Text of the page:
The directive on Network and Information System Security (NIS Directive) explained.

Following the implementation of the EU (European Union) Data Protection Regulation (GDPR), several EU organisations must now comply with the NIS (Network & Information Security) Directive. It aims to strengthen the security of networks and information systems in the EU. It requires that the European Union's networks and information systems benefit from a high level of security. The NIS Directive applies to two categories of actors: digital service providers (DSPs) and essential service operators (ESOs); ESOs must comply with more stringent security requirements than DSPs because of the generally higher risks to which they are exposed.

This European text is structured around five major pillars. These five pillars form the main basis of the NIS Directive and are mandatory. They are highly dependent on the quality of cooperation between ESOs and Member States' national cybersecurity agencies that are mandated by the EU, namely the National Competent Authority (NCA) and the Information Security Incident Response Team. These 5 fundamental pillars are as follows:

  • Designate a single point of contact
  • Identify essential information systems (EIS)
  • Apply safety rules to protect EIS
  • Report any significant incidents to the NCA
  • To be controlled and audited by the NCA

The most important of these 5 pillars, which provides optimal security for essential information systems, is the third pillar. It concerns the functioning of the safety rules of the NIS Directive for EIS. It is also the only one that will consume the most resources allocated to the NIS Directive.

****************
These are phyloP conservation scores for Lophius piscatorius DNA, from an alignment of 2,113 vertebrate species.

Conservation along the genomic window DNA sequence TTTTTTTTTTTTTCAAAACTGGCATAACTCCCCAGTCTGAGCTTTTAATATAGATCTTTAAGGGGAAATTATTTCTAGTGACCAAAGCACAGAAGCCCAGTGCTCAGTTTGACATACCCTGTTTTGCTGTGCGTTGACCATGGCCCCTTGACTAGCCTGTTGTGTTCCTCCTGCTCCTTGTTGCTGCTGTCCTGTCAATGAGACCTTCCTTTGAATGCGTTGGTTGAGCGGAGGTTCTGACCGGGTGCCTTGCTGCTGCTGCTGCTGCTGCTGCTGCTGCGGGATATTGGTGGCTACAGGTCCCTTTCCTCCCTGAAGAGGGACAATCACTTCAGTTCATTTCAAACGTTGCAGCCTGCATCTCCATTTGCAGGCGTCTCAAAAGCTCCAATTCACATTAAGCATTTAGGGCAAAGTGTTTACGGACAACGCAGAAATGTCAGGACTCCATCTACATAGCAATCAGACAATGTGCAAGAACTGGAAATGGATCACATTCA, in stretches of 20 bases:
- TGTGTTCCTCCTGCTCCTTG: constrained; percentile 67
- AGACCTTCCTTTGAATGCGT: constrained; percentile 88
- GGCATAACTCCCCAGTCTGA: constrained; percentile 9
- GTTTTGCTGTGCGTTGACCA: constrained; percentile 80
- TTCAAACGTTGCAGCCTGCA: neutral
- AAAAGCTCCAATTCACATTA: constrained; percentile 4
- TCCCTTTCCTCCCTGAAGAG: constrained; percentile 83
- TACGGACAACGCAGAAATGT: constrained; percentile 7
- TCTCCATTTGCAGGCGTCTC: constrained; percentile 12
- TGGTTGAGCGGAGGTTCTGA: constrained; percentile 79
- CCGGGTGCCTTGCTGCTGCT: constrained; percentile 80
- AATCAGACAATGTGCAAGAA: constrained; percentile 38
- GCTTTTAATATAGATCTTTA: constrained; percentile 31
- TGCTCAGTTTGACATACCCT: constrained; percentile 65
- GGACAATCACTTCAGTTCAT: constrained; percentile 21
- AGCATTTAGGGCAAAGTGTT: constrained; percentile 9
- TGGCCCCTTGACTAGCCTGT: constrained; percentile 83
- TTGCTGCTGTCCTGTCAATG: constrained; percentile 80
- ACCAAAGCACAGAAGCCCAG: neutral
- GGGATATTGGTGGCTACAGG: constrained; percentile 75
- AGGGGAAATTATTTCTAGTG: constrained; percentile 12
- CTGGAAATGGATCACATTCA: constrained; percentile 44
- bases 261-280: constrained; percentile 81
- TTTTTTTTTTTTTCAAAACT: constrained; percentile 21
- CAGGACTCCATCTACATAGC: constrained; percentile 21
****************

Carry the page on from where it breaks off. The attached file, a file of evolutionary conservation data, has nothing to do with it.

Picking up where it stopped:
This pillar is structured around four main themes related to network and information system security:

  • Governance: ESOs must create an information systems security policy (ISSP) around a coherent set of rules and practices
  • Protection: based on the EIS' global cybersecurity architecture, IT administration rules, identity and access management, cybersecurity maintenance and physical and environmental security
  • Defense: which aims to detect incidents and manage responses to incidents
  • Business resilience: In the event of a breach, the operator must ensure business continuity in accordance with ISSP rules and define its disaster recovery management guidelines in the event of a major incident

In this White Paper, we will detail how to deal with the NIS Directive by focusing on:

1. NIS regulation, its impact, its five pillars and the global compliance landscape

2. The third critical pillar and security requirements for the compliance of the company's information systems

3. The transposition of the NIS Directive into national law throughout the European Union

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